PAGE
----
On May 13, 2006, Edward Feierstein was driving home from his Philadelphia fitness club when his car was rear-ended. Two days later, Feierstein filed a claim with the tortfeasor’s liability insurer seeking reimbursement for his alleged bodily injuries. Two years later he filed suit against the company’s insured. The liability insurer, in its defense of the suit, hired a private investigator. Surveillance video footage was secured of Feierstein working out at a fitness center, and his club, while stretching, exercising on an elliptical machine, a weight-lifting machine, and playing tennis.

At his deposition, Feierstein was unware of the video surveillance. He testified that he had not played tennis at all since the accident, nor worked out in any gyms since the accident. Feierstein withdrew his civil suit when he learned of the video footage. On December 15, 2011, he was charged criminally with insurance fraud and perjury. He was convicted at a bench trial after his motion to suppress the video footage was rejected. On appeal, he claimed that the Commonwealth of Pennsylvania failed to prove the element of materiality with respect to his false deposition testimony. He claimed that his “mistaken deposition testimony” was material to nothing, that he was confused and, as such, incapable of forming the requisite intent, and claimed that his reasonable expectation of privacy was violated. Relying in large part upon the opinion of the trial court, the Pennsylvania Superior Court in Commonwealth v. Edward Feierstein, 2016 WL 800615 (Pa. Superior Ct. 2016) affirmed the judgment of sentence.

The court held that even though the false deposition testimony occurred as a direct consequence of Feierstein’s civil lawsuit, rather than the initial submission of his insurance claim to the liability insurer, the distinction was meaningless since Feierstein’s litigation against the tortfeasor, in furtherance of his insurance claim, required that the insurer defend its insured against the suit. Thus, insurance fraud is not (and ought not to be) limited to the pre-litigation stages of a claim.

Additionally, the court held that records from the defendant’s fitness center, which were turned over to the investigator for the Insurance Fraud Unit of the Pennsylvania Attorney General’s Office, were appropriately admitted since a third party with joint access and control over the records consented to the search. Therefore, there can be no reasonable expectation of privacy under those circumstances.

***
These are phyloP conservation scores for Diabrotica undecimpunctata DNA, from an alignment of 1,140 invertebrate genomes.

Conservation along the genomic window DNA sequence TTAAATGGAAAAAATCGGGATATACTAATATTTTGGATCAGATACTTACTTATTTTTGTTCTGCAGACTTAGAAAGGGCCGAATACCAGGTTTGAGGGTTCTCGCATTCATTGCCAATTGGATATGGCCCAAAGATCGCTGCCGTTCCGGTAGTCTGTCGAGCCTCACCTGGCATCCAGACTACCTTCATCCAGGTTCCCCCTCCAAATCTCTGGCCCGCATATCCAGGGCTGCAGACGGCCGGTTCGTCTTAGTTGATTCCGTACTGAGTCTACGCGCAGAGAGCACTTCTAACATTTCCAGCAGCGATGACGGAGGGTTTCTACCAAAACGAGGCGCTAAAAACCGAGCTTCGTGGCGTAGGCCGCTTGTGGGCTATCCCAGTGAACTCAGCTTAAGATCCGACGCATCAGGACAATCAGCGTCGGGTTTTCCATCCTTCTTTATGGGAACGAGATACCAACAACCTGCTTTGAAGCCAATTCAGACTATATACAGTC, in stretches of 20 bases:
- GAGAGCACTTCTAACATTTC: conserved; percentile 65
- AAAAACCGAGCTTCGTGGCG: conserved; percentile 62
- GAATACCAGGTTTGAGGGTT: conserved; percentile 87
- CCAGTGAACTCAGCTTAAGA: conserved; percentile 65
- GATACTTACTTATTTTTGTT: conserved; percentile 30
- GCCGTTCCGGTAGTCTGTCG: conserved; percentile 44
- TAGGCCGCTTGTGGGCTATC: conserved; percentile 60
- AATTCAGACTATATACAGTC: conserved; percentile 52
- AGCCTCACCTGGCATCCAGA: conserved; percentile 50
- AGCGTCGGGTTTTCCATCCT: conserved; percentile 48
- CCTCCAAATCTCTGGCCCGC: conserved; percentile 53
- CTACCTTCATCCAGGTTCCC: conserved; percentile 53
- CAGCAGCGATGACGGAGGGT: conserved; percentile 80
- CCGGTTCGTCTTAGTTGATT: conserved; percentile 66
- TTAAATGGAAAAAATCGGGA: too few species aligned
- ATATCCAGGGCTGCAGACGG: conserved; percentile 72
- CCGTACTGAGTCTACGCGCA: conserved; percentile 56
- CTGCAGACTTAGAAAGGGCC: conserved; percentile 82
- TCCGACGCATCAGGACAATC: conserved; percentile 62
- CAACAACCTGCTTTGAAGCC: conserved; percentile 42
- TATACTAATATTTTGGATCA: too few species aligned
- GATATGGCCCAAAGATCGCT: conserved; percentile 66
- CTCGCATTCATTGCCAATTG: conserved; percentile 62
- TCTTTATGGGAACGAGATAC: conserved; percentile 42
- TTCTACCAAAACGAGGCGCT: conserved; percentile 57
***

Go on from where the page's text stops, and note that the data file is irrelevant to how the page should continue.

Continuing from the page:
The court also ruled that the offenses of insurance fraud and perjury require that a false statement be material. 18 Pa. C.S.A. § 4117(a)(2). The court held that the Insurance Fraud statute does not require a defendant to cause actual injury or detriment to a victim.

Feierstein claimed that since the insurer’s attorney at the deposition already possessed the surveillance video of the defendant playing tennis, the attorney could not have believed or relied upon his false deposition testimony that he could not play tennis. Therefore, the information was immaterial. Rejecting this argument, the court held that the only reason defendant made the false statements was to contribute to the success of his claim (emphasis added). The only reason the insurer ordered the surveillance was to prove the limited extent of defendant’s injury. The court stated that Feierstein was not “stretching the truth on a collateral issue, but offering a direct measure of the extent of the effects of his injuries in an attempt to increase his award, which was still at issue.”

The court also stated: “Defendant’s false representations as to the extent of his injuries were meant to, and did, have a central role in the survival and strength of his insurance claim.” The court held the element of intent is established if a person acts intentionally, knowingly or recklessly with respect thereto under the perjury statute, and knowingly with respect to the insurance fraud statute. The court held that Feierstein’s intentions in making his false statements can indeed and often must be proved by circumstantial evidence.

Thus, criminal insurance fraud can be established even during the course of legal proceedings, and the materiality of false statements is satisfied if they are made in order to contribute to the success of an insurance claim.